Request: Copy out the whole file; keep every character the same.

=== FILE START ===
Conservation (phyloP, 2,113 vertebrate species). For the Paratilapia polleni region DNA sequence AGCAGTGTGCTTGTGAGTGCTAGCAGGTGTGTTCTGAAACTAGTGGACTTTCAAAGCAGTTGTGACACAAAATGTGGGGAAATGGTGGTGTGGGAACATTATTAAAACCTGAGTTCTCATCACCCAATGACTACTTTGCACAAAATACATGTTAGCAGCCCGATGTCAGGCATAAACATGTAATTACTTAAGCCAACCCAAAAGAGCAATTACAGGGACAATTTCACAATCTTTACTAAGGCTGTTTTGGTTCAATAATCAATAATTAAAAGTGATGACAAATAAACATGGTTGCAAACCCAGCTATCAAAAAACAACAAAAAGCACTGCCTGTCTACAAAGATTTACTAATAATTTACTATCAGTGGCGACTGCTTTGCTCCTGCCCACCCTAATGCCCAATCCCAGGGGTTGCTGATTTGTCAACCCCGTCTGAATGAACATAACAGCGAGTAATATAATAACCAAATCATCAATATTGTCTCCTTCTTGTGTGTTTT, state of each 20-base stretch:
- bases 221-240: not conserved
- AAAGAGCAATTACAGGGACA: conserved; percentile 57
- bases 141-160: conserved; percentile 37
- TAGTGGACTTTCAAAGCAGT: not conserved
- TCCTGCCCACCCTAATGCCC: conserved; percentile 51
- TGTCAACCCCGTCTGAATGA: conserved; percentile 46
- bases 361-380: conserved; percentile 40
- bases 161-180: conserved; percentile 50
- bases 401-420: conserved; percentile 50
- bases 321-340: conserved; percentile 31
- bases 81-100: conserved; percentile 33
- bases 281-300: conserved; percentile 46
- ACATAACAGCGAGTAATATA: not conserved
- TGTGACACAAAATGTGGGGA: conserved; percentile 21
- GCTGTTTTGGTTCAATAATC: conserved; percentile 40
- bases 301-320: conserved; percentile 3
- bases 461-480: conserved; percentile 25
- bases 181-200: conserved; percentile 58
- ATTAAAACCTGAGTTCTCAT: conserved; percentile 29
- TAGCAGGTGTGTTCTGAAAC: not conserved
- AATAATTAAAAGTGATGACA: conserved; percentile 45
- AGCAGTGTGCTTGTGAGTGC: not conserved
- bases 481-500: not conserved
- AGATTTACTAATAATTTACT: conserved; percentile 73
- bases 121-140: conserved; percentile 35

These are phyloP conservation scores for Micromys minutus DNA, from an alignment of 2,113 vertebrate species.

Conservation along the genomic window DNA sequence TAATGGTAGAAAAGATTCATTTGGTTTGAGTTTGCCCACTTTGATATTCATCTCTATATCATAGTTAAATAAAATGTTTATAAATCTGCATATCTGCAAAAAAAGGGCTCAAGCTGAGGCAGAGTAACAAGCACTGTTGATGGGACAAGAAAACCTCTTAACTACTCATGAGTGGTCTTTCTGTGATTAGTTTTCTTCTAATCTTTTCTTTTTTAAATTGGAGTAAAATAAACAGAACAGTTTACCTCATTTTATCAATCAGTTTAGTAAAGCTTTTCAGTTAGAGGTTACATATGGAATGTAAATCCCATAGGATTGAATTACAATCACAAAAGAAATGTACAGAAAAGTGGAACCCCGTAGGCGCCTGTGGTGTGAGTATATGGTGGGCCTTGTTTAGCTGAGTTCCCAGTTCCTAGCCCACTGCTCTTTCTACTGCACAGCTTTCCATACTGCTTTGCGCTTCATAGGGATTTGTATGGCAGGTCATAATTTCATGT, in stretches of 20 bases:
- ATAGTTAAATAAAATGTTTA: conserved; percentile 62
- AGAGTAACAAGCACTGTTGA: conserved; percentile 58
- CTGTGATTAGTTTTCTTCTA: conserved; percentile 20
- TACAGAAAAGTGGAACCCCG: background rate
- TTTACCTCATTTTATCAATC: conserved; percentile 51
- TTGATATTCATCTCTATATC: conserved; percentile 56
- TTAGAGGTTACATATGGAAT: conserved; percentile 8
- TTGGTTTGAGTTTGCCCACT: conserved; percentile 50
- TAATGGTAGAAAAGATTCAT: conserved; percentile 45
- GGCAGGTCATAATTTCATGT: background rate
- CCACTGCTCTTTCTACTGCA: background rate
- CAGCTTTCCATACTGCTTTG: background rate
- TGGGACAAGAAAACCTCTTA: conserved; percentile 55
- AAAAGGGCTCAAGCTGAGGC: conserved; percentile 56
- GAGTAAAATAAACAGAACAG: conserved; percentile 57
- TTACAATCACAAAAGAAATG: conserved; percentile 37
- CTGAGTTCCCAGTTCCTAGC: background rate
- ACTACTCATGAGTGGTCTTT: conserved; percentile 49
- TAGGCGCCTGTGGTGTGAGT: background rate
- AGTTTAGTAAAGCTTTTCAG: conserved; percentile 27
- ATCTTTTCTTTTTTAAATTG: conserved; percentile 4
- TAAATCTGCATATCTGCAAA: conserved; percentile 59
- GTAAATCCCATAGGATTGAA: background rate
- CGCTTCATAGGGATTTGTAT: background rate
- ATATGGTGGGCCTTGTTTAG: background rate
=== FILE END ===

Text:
Conservation (phyloP, 2,113 vertebrate species). For the Paratilapia polleni region DNA sequence AGCAGTGTGCTTGTGAGTGCTAGCAGGTGTGTTCTGAAACTAGTGGACTTTCAAAGCAGTTGTGACACAAAATGTGGGGAAATGGTGGTGTGGGAACATTATTAAAACCTGAGTTCTCATCACCCAATGACTACTTTGCACAAAATACATGTTAGCAGCCCGATGTCAGGCATAAACATGTAATTACTTAAGCCAACCCAAAAGAGCAATTACAGGGACAATTTCACAATCTTTACTAAGGCTGTTTTGGTTCAATAATCAATAATTAAAAGTGATGACAAATAAACATGGTTGCAAACCCAGCTATCAAAAAACAACAAAAAGCACTGCCTGTCTACAAAGATTTACTAATAATTTACTATCAGTGGCGACTGCTTTGCTCCTGCCCACCCTAATGCCCAATCCCAGGGGTTGCTGATTTGTCAACCCCGTCTGAATGAACATAACAGCGAGTAATATAATAACCAAATCATCAATATTGTCTCCTTCTTGTGTGTTTT, state of each 20-base stretch:
- bases 221-240: not conserved
- AAAGAGCAATTACAGGGACA: conserved; percentile 57
- bases 141-160: conserved; percentile 37
- TAGTGGACTTTCAAAGCAGT: not conserved
- TCCTGCCCACCCTAATGCCC: conserved; percentile 51
- TGTCAACCCCGTCTGAATGA: conserved; percentile 46
- bases 361-380: conserved; percentile 40
- bases 161-180: conserved; percentile 50
- bases 401-420: conserved; percentile 50
- bases 321-340: conserved; percentile 31
- bases 81-100: conserved; percentile 33
- bases 281-300: conserved; percentile 46
- ACATAACAGCGAGTAATATA: not conserved
- TGTGACACAAAATGTGGGGA: conserved; percentile 21
- GCTGTTTTGGTTCAATAATC: conserved; percentile 40
- bases 301-320: conserved; percentile 3
- bases 461-480: conserved; percentile 25
- bases 181-200: conserved; percentile 58
- ATTAAAACCTGAGTTCTCAT: conserved; percentile 29
- TAGCAGGTGTGTTCTGAAAC: not conserved
- AATAATTAAAAGTGATGACA: conserved; percentile 45
- AGCAGTGTGCTTGTGAGTGC: not conserved
- bases 481-500: not conserved
- AGATTTACTAATAATTTACT: conserved; percentile 73
- bases 121-140: conserved; percentile 35

These are phyloP conservation scores for Micromys minutus DNA, from an alignment of 2,113 vertebrate species.

Conservation along the genomic window DNA sequence TAATGGTAGAAAAGATTCATTTGGTTTGAGTTTGCCCACTTTGATATTCATCTCTATATCATAGTTAAATAAAATGTTTATAAATCTGCATATCTGCAAAAAAAGGGCTCAAGCTGAGGCAGAGTAACAAGCACTGTTGATGGGACAAGAAAACCTCTTAACTACTCATGAGTGGTCTTTCTGTGATTAGTTTTCTTCTAATCTTTTCTTTTTTAAATTGGAGTAAAATAAACAGAACAGTTTACCTCATTTTATCAATCAGTTTAGTAAAGCTTTTCAGTTAGAGGTTACATATGGAATGTAAATCCCATAGGATTGAATTACAATCACAAAAGAAATGTACAGAAAAGTGGAACCCCGTAGGCGCCTGTGGTGTGAGTATATGGTGGGCCTTGTTTAGCTGAGTTCCCAGTTCCTAGCCCACTGCTCTTTCTACTGCACAGCTTTCCATACTGCTTTGCGCTTCATAGGGATTTGTATGGCAGGTCATAATTTCATGT, in stretches of 20 bases:
- ATAGTTAAATAAAATGTTTA: conserved; percentile 62
- AGAGTAACAAGCACTGTTGA: conserved; percentile 58
- CTGTGATTAGTTTTCTTCTA: conserved; percentile 20
- TACAGAAAAGTGGAACCCCG: background rate
- TTTACCTCATTTTATCAATC: conserved; percentile 51
- TTGATATTCATCTCTATATC: conserved; percentile 56
- TTAGAGGTTACATATGGAAT: conserved; percentile 8
- TTGGTTTGAGTTTGCCCACT: conserved; percentile 50
- TAATGGTAGAAAAGATTCAT: conserved; percentile 45
- GGCAGGTCATAATTTCATGT: background rate
- CCACTGCTCTTTCTACTGCA: background rate
- CAGCTTTCCATACTGCTTTG: background rate
- TGGGACAAGAAAACCTCTTA: conserved; percentile 55
- AAAAGGGCTCAAGCTGAGGC: conserved; percentile 56
- GAGTAAAATAAACAGAACAG: conserved; percentile 57
- TTACAATCACAAAAGAAATG: conserved; percentile 37
- CTGAGTTCCCAGTTCCTAGC: background rate
- ACTACTCATGAGTGGTCTTT: conserved; percentile 49
- TAGGCGCCTGTGGTGTGAGT: background rate
- AGTTTAGTAAAGCTTTTCAG: conserved; percentile 27
- ATCTTTTCTTTTTTAAATTG: conserved; percentile 4
- TAAATCTGCATATCTGCAAA: conserved; percentile 59
- GTAAATCCCATAGGATTGAA: background rate
- CGCTTCATAGGGATTTGTAT: background rate
- ATATGGTGGGCCTTGTTTAG: background rate